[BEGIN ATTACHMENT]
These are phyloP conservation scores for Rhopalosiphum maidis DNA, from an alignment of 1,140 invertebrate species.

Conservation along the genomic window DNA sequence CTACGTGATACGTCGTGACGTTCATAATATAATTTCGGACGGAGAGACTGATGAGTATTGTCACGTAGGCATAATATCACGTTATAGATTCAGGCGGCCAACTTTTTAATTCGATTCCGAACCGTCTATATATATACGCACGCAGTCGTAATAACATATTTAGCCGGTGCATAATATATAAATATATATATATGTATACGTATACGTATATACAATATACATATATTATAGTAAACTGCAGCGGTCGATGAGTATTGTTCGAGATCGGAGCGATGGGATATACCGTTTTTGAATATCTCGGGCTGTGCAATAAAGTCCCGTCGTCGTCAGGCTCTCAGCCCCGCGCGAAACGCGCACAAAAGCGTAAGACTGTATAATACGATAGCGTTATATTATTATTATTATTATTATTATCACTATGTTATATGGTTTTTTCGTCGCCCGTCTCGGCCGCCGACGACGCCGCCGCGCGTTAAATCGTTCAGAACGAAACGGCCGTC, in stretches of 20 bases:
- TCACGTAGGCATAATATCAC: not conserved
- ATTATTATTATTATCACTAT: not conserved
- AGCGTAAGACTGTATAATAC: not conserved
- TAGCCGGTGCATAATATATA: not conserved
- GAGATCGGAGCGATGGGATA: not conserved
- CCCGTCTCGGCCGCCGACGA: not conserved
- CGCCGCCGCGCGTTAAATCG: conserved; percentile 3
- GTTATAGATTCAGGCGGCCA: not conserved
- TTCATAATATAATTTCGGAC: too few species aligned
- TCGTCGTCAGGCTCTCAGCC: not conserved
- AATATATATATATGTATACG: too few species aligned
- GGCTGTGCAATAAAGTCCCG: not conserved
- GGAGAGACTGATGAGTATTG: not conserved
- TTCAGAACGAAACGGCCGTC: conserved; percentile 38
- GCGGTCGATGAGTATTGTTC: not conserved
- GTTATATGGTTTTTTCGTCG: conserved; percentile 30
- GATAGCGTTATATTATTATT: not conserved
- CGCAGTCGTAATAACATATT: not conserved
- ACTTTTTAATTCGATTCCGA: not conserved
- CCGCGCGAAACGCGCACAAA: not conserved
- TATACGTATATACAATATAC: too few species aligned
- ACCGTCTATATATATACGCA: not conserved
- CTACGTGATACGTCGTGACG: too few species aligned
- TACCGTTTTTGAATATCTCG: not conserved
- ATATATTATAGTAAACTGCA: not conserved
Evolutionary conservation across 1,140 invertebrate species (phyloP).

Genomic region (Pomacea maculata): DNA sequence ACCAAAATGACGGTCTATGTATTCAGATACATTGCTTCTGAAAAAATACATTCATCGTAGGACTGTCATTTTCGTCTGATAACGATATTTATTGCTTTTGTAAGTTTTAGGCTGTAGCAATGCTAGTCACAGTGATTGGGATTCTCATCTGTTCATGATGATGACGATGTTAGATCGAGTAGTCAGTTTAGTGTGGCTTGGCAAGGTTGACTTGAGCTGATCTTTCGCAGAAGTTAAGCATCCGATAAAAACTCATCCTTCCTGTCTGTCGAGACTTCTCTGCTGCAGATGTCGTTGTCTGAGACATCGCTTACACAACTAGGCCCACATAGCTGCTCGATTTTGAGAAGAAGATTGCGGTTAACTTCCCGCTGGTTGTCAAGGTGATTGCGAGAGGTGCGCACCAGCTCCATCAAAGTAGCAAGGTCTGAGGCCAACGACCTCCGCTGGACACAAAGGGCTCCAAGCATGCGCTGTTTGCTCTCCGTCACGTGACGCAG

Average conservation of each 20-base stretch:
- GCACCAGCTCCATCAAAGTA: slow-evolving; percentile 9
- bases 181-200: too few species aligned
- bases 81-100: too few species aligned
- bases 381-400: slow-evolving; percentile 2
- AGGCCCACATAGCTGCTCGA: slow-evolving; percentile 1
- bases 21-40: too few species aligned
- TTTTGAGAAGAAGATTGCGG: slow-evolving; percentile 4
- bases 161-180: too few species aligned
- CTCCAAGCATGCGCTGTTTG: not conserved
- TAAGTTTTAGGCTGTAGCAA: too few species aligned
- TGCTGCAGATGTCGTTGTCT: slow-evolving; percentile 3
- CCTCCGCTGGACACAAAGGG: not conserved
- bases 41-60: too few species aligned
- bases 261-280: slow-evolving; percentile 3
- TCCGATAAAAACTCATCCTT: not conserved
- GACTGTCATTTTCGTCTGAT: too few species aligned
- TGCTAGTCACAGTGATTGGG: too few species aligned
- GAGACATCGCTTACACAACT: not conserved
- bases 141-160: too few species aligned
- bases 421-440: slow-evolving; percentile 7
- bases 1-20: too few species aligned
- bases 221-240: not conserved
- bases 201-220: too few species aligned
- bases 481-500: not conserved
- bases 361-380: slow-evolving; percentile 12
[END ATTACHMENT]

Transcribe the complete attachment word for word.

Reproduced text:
These are phyloP conservation scores for Rhopalosiphum maidis DNA, from an alignment of 1,140 invertebrate species.

Conservation along the genomic window DNA sequence CTACGTGATACGTCGTGACGTTCATAATATAATTTCGGACGGAGAGACTGATGAGTATTGTCACGTAGGCATAATATCACGTTATAGATTCAGGCGGCCAACTTTTTAATTCGATTCCGAACCGTCTATATATATACGCACGCAGTCGTAATAACATATTTAGCCGGTGCATAATATATAAATATATATATATGTATACGTATACGTATATACAATATACATATATTATAGTAAACTGCAGCGGTCGATGAGTATTGTTCGAGATCGGAGCGATGGGATATACCGTTTTTGAATATCTCGGGCTGTGCAATAAAGTCCCGTCGTCGTCAGGCTCTCAGCCCCGCGCGAAACGCGCACAAAAGCGTAAGACTGTATAATACGATAGCGTTATATTATTATTATTATTATTATTATCACTATGTTATATGGTTTTTTCGTCGCCCGTCTCGGCCGCCGACGACGCCGCCGCGCGTTAAATCGTTCAGAACGAAACGGCCGTC, in stretches of 20 bases:
- TCACGTAGGCATAATATCAC: not conserved
- ATTATTATTATTATCACTAT: not conserved
- AGCGTAAGACTGTATAATAC: not conserved
- TAGCCGGTGCATAATATATA: not conserved
- GAGATCGGAGCGATGGGATA: not conserved
- CCCGTCTCGGCCGCCGACGA: not conserved
- CGCCGCCGCGCGTTAAATCG: conserved; percentile 3
- GTTATAGATTCAGGCGGCCA: not conserved
- TTCATAATATAATTTCGGAC: too few species aligned
- TCGTCGTCAGGCTCTCAGCC: not conserved
- AATATATATATATGTATACG: too few species aligned
- GGCTGTGCAATAAAGTCCCG: not conserved
- GGAGAGACTGATGAGTATTG: not conserved
- TTCAGAACGAAACGGCCGTC: conserved; percentile 38
- GCGGTCGATGAGTATTGTTC: not conserved
- GTTATATGGTTTTTTCGTCG: conserved; percentile 30
- GATAGCGTTATATTATTATT: not conserved
- CGCAGTCGTAATAACATATT: not conserved
- ACTTTTTAATTCGATTCCGA: not conserved
- CCGCGCGAAACGCGCACAAA: not conserved
- TATACGTATATACAATATAC: too few species aligned
- ACCGTCTATATATATACGCA: not conserved
- CTACGTGATACGTCGTGACG: too few species aligned
- TACCGTTTTTGAATATCTCG: not conserved
- ATATATTATAGTAAACTGCA: not conserved
Evolutionary conservation across 1,140 invertebrate species (phyloP).

Genomic region (Pomacea maculata): DNA sequence ACCAAAATGACGGTCTATGTATTCAGATACATTGCTTCTGAAAAAATACATTCATCGTAGGACTGTCATTTTCGTCTGATAACGATATTTATTGCTTTTGTAAGTTTTAGGCTGTAGCAATGCTAGTCACAGTGATTGGGATTCTCATCTGTTCATGATGATGACGATGTTAGATCGAGTAGTCAGTTTAGTGTGGCTTGGCAAGGTTGACTTGAGCTGATCTTTCGCAGAAGTTAAGCATCCGATAAAAACTCATCCTTCCTGTCTGTCGAGACTTCTCTGCTGCAGATGTCGTTGTCTGAGACATCGCTTACACAACTAGGCCCACATAGCTGCTCGATTTTGAGAAGAAGATTGCGGTTAACTTCCCGCTGGTTGTCAAGGTGATTGCGAGAGGTGCGCACCAGCTCCATCAAAGTAGCAAGGTCTGAGGCCAACGACCTCCGCTGGACACAAAGGGCTCCAAGCATGCGCTGTTTGCTCTCCGTCACGTGACGCAG

Average conservation of each 20-base stretch:
- GCACCAGCTCCATCAAAGTA: slow-evolving; percentile 9
- bases 181-200: too few species aligned
- bases 81-100: too few species aligned
- bases 381-400: slow-evolving; percentile 2
- AGGCCCACATAGCTGCTCGA: slow-evolving; percentile 1
- bases 21-40: too few species aligned
- TTTTGAGAAGAAGATTGCGG: slow-evolving; percentile 4
- bases 161-180: too few species aligned
- CTCCAAGCATGCGCTGTTTG: not conserved
- TAAGTTTTAGGCTGTAGCAA: too few species aligned
- TGCTGCAGATGTCGTTGTCT: slow-evolving; percentile 3
- CCTCCGCTGGACACAAAGGG: not conserved
- bases 41-60: too few species aligned
- bases 261-280: slow-evolving; percentile 3
- TCCGATAAAAACTCATCCTT: not conserved
- GACTGTCATTTTCGTCTGAT: too few species aligned
- TGCTAGTCACAGTGATTGGG: too few species aligned
- GAGACATCGCTTACACAACT: not conserved
- bases 141-160: too few species aligned
- bases 421-440: slow-evolving; percentile 7
- bases 1-20: too few species aligned
- bases 221-240: not conserved
- bases 201-220: too few species aligned
- bases 481-500: not conserved
- bases 361-380: slow-evolving; percentile 12